A chanced picture on my Facebook feed, a familiar name and the appetite for a break took me to Bhimtal last year where I spent three days, off the grid. No Facebook, no WhatsApp, no emails and no phone calls.
Don’t believe it?
Okay, 3 phone calls every day.
Still, don’t believe me?
Well, a few emails every day too. But that’s it. No Facebook and No WhatsApp.
Aah, I know what you are thinking. What did I do then? Well, I did that most of us stuck in a corporate routine want to do but hardly ever get enough time to – dreaming.
Three days seemed a whole week to me, because I would not take any random phone calls, would not check my social media and would not even spend time doing random Google search. Partly because I was dead tired of doing this day after day, every day and partly because I was in a better place that was a promise of ‘real’ pleasure.
I could touch the air.
Okay! Okay! Not touch it ‘actually’.
But I could, almost, touch it.
I remember how it was raining when I reached my hotel on Day 1. I ran to the reception to ensure whatever hair were left on my head, stayed dry. The route to reception which was not more than 6-7 seconds long, was dotted with flowers and vegetables, swaying in the direction of the rain. While my husband was checking in, I was looking at the garden (determined to not look at my mobile screen). The flowers were a little more bloomed, the colours were brighter than usual, the grass was greener than what is found in the gardens, and the air was crisper – just like it is in hill stations. It ruffled my hair and I immediately covered my head for there was nobody around to admire me in that glorious hairstyle.
Also because hair implants are not very cheap.
Oh, I had ditched the potholes, traffic jams, dust and toxins of Ghaziabad and I were here in a place that had an abundant supply of fresh air and fresh rains. My Day 1 was all spent in sleeping, eating, drinking Chai and then sleeping some more. And surprisingly, I still had time left. At such moments that almost always happen in hill stations, I often recall Ruskin Bond’s book, ‘Time stops at Shamli’. It’s not because I have spent time in Shamli, or a place like Shamli or I have some connection with the story. It’s because I love the title. I love how Ruskin Bond could put, what we all want, in four simple words.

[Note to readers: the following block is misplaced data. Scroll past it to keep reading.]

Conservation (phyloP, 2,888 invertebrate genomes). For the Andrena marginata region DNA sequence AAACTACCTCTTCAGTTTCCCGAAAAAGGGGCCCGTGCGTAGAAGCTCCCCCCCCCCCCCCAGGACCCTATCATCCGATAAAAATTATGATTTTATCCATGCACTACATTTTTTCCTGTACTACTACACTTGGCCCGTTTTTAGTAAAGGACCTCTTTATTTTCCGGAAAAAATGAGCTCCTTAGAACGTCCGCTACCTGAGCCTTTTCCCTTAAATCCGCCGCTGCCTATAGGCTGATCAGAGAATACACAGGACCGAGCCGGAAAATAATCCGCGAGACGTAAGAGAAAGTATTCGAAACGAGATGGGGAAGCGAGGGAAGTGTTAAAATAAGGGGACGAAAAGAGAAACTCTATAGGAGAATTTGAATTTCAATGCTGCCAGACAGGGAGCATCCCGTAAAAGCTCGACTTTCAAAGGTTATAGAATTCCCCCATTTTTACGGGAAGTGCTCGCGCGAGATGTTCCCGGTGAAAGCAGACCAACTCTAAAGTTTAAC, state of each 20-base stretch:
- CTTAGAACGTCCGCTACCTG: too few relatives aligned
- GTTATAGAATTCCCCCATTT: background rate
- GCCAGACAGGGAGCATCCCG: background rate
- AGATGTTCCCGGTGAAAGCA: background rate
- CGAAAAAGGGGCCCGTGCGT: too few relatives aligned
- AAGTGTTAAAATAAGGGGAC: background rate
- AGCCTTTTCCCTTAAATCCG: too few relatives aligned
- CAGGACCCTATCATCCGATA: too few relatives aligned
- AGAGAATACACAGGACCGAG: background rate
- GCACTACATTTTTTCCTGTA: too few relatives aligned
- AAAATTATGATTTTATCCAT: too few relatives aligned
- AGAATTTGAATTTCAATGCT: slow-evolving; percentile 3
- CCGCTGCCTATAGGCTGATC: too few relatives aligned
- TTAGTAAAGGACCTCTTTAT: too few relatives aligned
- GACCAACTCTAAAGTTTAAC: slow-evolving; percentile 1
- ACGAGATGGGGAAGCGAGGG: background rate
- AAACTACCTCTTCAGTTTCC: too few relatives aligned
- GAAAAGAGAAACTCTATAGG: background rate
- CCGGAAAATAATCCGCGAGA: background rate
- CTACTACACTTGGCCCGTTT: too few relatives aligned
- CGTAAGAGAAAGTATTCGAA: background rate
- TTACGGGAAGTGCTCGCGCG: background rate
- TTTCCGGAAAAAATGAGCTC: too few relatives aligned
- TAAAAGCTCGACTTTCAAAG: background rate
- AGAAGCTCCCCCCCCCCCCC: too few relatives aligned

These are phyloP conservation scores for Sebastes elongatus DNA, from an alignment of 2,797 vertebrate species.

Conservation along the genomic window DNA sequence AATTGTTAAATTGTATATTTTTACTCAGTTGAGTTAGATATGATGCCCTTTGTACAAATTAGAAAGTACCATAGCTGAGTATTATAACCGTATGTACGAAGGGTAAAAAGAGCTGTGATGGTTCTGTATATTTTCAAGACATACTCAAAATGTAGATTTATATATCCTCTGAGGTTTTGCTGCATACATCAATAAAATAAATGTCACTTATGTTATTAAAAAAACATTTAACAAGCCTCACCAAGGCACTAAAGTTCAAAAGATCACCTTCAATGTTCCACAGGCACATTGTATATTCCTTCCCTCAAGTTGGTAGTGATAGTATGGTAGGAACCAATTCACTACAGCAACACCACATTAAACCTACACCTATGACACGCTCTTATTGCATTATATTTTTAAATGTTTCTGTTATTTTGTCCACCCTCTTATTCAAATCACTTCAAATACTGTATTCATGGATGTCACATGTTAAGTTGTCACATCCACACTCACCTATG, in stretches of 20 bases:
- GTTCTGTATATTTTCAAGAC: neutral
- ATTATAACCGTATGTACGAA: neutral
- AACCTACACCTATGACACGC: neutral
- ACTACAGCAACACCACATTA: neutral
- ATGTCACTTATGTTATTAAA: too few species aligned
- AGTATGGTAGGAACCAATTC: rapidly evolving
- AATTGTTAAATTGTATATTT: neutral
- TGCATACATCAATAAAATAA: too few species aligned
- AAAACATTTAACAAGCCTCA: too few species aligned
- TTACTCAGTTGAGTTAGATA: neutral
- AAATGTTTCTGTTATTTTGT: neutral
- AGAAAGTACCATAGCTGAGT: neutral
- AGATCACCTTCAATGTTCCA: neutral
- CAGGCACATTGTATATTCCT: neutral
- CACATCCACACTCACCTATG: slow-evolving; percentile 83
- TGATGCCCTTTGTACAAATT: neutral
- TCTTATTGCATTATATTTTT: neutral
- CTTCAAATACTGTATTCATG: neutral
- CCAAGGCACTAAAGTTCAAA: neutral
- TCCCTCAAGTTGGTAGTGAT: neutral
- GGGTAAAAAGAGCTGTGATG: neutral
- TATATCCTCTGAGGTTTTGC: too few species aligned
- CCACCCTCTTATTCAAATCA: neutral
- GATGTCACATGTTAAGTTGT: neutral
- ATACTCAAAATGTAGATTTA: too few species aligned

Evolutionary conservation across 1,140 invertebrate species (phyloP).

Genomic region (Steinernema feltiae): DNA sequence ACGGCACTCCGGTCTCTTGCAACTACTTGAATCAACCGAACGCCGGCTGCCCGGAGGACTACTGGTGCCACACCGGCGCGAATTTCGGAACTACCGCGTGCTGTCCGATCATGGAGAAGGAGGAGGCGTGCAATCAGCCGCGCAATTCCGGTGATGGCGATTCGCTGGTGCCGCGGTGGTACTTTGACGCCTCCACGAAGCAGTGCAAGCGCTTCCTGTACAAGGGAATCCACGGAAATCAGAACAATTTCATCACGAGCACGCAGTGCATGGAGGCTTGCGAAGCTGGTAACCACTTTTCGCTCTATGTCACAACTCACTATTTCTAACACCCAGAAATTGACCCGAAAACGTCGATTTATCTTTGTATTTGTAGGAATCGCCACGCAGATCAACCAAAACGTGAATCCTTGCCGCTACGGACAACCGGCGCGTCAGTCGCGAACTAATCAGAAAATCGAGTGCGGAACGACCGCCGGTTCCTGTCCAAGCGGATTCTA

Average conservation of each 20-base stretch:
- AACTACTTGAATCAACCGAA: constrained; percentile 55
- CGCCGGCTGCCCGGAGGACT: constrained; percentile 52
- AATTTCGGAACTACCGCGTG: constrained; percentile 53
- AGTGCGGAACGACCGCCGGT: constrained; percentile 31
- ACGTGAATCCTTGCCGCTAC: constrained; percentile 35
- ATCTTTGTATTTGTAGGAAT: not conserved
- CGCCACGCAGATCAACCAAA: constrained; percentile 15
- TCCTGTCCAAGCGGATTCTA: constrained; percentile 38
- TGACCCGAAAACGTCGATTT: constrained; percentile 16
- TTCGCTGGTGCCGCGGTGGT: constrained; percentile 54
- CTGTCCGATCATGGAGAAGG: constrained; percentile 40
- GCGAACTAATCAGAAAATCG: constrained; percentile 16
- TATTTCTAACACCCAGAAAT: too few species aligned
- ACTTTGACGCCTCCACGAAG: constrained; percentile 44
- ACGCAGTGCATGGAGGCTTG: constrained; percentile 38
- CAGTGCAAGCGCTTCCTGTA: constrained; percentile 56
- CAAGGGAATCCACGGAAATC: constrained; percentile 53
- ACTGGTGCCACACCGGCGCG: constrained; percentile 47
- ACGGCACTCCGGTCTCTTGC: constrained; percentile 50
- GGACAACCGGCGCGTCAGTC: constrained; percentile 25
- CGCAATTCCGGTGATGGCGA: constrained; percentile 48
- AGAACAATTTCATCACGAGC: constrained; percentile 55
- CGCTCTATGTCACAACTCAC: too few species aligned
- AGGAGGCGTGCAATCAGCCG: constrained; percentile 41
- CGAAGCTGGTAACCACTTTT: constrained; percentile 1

How many times have you felt the no-longer-ticking hands of stopped time?
How many times have you felt the pause?
Once, twice? Never?
Then, my friend, you have not experienced a hill station as the time really stops there.
To keep the trip interesting, my ‘loyalty points’ fanatic husband had booked a new hotel for every day. And I thank him for that. Because whatever little outing we had in those three days happened because we had to move & park ourselves in theee different places. It was the time of monsoons and we had underestimated the gods.
Gods are crazy and they only love hill stations. While the metro cities wait earnestly to show case their fancy umbrellas, the hill stations take it all with their flowers and vegetables swaying and dancing & the air trying to make you go bald!
Little Johnny must be from a hill station for he repeatedly asked the rain to go away and come again another day.
I am not sure if it were the rains, the birds, the mountains, the lake, the fog or the cold – but it all made me draw. After many, many years, I picked up my pen & painted a picture on the last page of my office notepad. I didn’t do a great job, but it made me feel good. Somehow, it repaired something broken inside me. And I was all ready to show up where I must show up the next day.
Bhimtal is a hill station some 22 kms. away from the well-known Nainital in Uttarakhand. Well connected! You could drive or take a bus to the place.
Top attractions: Bhimtal Lake, Bhimeshwara Temple & Hidimba Parvat.
I recommend: A walk by the lake, a conversation over a tea, and definitely an attempt to draw or paint or doodle.